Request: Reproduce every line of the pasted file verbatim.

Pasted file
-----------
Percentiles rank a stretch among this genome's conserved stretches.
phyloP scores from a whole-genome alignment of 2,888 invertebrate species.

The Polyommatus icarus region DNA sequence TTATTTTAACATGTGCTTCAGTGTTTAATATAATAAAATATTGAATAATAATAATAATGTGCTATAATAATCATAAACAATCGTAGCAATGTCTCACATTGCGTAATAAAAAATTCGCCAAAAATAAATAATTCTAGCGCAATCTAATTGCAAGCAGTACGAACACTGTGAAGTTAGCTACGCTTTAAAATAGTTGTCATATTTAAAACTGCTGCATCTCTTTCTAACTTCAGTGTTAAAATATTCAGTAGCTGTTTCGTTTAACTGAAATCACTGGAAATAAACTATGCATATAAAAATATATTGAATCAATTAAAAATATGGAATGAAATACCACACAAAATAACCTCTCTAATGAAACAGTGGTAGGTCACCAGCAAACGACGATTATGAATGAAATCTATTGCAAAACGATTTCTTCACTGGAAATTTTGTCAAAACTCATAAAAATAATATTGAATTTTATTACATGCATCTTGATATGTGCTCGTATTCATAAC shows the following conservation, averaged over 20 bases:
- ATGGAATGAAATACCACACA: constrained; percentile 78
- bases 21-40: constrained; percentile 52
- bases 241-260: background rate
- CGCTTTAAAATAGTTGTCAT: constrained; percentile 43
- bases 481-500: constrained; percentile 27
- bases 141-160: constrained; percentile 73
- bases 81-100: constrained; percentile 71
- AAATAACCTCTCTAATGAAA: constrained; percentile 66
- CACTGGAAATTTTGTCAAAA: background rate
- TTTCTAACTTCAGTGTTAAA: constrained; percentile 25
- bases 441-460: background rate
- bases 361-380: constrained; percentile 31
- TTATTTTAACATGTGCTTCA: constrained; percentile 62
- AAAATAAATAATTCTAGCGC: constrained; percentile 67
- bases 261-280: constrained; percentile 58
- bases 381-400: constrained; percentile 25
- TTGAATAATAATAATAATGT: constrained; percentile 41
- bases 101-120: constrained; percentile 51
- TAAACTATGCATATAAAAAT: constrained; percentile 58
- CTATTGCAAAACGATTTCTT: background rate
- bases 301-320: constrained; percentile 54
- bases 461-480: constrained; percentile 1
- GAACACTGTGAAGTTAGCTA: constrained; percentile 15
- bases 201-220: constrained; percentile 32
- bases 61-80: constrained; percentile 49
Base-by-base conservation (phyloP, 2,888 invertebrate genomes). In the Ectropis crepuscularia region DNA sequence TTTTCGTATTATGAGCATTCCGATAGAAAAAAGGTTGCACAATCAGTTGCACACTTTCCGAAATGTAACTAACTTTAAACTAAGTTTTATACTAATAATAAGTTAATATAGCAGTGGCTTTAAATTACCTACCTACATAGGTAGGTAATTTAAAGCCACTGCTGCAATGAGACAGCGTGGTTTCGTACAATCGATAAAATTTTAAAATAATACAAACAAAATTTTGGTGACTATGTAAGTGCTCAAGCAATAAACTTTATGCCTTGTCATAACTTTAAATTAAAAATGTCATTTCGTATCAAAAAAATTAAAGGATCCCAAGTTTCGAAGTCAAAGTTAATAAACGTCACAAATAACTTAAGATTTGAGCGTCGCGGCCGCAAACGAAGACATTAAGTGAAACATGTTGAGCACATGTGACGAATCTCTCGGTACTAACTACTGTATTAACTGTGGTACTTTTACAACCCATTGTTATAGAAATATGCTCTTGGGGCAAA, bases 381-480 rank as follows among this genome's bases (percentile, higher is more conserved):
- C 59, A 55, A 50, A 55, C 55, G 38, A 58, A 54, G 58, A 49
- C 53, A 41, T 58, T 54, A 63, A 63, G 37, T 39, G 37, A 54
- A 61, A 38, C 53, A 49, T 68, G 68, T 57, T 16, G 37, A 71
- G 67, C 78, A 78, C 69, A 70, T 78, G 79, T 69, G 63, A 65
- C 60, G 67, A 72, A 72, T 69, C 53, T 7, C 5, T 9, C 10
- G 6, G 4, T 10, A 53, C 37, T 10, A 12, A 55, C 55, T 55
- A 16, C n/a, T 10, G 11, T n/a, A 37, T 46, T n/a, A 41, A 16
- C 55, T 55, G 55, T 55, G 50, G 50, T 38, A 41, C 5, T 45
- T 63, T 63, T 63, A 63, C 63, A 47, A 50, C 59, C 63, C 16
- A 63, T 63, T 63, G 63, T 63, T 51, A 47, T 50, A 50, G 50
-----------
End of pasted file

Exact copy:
Percentiles rank a stretch among this genome's conserved stretches.
phyloP scores from a whole-genome alignment of 2,888 invertebrate species.

The Polyommatus icarus region DNA sequence TTATTTTAACATGTGCTTCAGTGTTTAATATAATAAAATATTGAATAATAATAATAATGTGCTATAATAATCATAAACAATCGTAGCAATGTCTCACATTGCGTAATAAAAAATTCGCCAAAAATAAATAATTCTAGCGCAATCTAATTGCAAGCAGTACGAACACTGTGAAGTTAGCTACGCTTTAAAATAGTTGTCATATTTAAAACTGCTGCATCTCTTTCTAACTTCAGTGTTAAAATATTCAGTAGCTGTTTCGTTTAACTGAAATCACTGGAAATAAACTATGCATATAAAAATATATTGAATCAATTAAAAATATGGAATGAAATACCACACAAAATAACCTCTCTAATGAAACAGTGGTAGGTCACCAGCAAACGACGATTATGAATGAAATCTATTGCAAAACGATTTCTTCACTGGAAATTTTGTCAAAACTCATAAAAATAATATTGAATTTTATTACATGCATCTTGATATGTGCTCGTATTCATAAC shows the following conservation, averaged over 20 bases:
- ATGGAATGAAATACCACACA: constrained; percentile 78
- bases 21-40: constrained; percentile 52
- bases 241-260: background rate
- CGCTTTAAAATAGTTGTCAT: constrained; percentile 43
- bases 481-500: constrained; percentile 27
- bases 141-160: constrained; percentile 73
- bases 81-100: constrained; percentile 71
- AAATAACCTCTCTAATGAAA: constrained; percentile 66
- CACTGGAAATTTTGTCAAAA: background rate
- TTTCTAACTTCAGTGTTAAA: constrained; percentile 25
- bases 441-460: background rate
- bases 361-380: constrained; percentile 31
- TTATTTTAACATGTGCTTCA: constrained; percentile 62
- AAAATAAATAATTCTAGCGC: constrained; percentile 67
- bases 261-280: constrained; percentile 58
- bases 381-400: constrained; percentile 25
- TTGAATAATAATAATAATGT: constrained; percentile 41
- bases 101-120: constrained; percentile 51
- TAAACTATGCATATAAAAAT: constrained; percentile 58
- CTATTGCAAAACGATTTCTT: background rate
- bases 301-320: constrained; percentile 54
- bases 461-480: constrained; percentile 1
- GAACACTGTGAAGTTAGCTA: constrained; percentile 15
- bases 201-220: constrained; percentile 32
- bases 61-80: constrained; percentile 49
Base-by-base conservation (phyloP, 2,888 invertebrate genomes). In the Ectropis crepuscularia region DNA sequence TTTTCGTATTATGAGCATTCCGATAGAAAAAAGGTTGCACAATCAGTTGCACACTTTCCGAAATGTAACTAACTTTAAACTAAGTTTTATACTAATAATAAGTTAATATAGCAGTGGCTTTAAATTACCTACCTACATAGGTAGGTAATTTAAAGCCACTGCTGCAATGAGACAGCGTGGTTTCGTACAATCGATAAAATTTTAAAATAATACAAACAAAATTTTGGTGACTATGTAAGTGCTCAAGCAATAAACTTTATGCCTTGTCATAACTTTAAATTAAAAATGTCATTTCGTATCAAAAAAATTAAAGGATCCCAAGTTTCGAAGTCAAAGTTAATAAACGTCACAAATAACTTAAGATTTGAGCGTCGCGGCCGCAAACGAAGACATTAAGTGAAACATGTTGAGCACATGTGACGAATCTCTCGGTACTAACTACTGTATTAACTGTGGTACTTTTACAACCCATTGTTATAGAAATATGCTCTTGGGGCAAA, bases 381-480 rank as follows among this genome's bases (percentile, higher is more conserved):
- C 59, A 55, A 50, A 55, C 55, G 38, A 58, A 54, G 58, A 49
- C 53, A 41, T 58, T 54, A 63, A 63, G 37, T 39, G 37, A 54
- A 61, A 38, C 53, A 49, T 68, G 68, T 57, T 16, G 37, A 71
- G 67, C 78, A 78, C 69, A 70, T 78, G 79, T 69, G 63, A 65
- C 60, G 67, A 72, A 72, T 69, C 53, T 7, C 5, T 9, C 10
- G 6, G 4, T 10, A 53, C 37, T 10, A 12, A 55, C 55, T 55
- A 16, C n/a, T 10, G 11, T n/a, A 37, T 46, T n/a, A 41, A 16
- C 55, T 55, G 55, T 55, G 50, G 50, T 38, A 41, C 5, T 45
- T 63, T 63, T 63, A 63, C 63, A 47, A 50, C 59, C 63, C 16
- A 63, T 63, T 63, G 63, T 63, T 51, A 47, T 50, A 50, G 50